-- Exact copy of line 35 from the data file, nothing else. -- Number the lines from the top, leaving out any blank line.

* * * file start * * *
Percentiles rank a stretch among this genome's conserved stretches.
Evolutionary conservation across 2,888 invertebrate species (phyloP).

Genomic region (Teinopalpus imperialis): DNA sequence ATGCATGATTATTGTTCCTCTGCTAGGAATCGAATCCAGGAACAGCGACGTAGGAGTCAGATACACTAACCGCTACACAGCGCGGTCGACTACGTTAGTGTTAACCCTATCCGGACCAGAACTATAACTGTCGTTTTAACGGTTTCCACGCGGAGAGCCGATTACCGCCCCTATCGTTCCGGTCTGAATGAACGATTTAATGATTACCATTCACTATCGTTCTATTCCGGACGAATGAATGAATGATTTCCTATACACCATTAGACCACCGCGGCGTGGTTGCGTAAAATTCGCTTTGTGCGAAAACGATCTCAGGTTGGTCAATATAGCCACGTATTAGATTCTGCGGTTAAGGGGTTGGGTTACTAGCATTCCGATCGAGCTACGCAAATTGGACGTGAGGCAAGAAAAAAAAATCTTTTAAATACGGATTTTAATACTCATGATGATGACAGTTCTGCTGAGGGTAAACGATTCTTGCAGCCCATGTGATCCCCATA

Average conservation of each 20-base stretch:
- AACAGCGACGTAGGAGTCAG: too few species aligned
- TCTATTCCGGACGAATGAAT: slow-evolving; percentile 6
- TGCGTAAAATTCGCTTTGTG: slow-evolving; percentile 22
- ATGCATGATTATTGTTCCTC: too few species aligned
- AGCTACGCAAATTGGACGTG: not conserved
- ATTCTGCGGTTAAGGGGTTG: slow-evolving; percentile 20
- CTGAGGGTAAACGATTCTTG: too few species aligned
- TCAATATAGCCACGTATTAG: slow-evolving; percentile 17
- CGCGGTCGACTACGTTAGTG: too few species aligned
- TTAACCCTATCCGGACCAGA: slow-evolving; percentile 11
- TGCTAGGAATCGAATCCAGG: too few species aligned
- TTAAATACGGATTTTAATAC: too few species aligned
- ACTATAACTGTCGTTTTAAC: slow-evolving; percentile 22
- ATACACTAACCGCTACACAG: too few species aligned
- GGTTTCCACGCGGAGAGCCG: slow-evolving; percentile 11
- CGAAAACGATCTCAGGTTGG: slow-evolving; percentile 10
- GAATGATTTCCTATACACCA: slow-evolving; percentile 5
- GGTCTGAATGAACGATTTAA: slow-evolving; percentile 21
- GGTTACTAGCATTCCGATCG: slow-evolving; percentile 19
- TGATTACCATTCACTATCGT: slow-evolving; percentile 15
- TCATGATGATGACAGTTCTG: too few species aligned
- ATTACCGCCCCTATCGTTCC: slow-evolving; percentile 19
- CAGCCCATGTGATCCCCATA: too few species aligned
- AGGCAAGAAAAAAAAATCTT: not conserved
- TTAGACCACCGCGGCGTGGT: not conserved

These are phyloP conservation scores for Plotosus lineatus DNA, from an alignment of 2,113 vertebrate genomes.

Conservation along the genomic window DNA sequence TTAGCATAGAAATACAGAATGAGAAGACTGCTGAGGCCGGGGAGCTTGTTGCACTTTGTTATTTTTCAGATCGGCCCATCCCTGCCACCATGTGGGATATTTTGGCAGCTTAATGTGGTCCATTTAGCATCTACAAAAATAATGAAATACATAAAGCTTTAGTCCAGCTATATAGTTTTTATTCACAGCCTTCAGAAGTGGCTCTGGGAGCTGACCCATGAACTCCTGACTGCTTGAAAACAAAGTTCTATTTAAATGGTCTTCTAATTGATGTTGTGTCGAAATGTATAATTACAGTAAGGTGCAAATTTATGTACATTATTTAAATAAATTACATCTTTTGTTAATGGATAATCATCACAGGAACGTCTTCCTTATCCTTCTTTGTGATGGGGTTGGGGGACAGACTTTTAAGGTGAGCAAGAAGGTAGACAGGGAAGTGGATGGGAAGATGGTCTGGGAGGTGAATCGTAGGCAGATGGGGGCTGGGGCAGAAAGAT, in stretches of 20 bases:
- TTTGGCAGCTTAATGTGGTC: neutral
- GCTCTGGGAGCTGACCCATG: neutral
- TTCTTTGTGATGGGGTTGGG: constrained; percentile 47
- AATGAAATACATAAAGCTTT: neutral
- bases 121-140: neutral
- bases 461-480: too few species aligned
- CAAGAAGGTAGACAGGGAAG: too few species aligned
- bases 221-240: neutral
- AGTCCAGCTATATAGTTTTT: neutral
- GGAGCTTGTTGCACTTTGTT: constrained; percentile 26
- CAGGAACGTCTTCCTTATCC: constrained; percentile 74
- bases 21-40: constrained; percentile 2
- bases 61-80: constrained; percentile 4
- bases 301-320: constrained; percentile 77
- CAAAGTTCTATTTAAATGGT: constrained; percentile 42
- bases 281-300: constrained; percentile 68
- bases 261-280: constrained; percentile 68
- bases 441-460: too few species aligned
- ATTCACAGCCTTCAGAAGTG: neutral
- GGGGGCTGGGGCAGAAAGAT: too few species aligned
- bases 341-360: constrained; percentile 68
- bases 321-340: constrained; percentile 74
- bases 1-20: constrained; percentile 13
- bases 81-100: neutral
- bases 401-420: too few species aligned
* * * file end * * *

- AATGAAATACATAAAGCTTT: neutral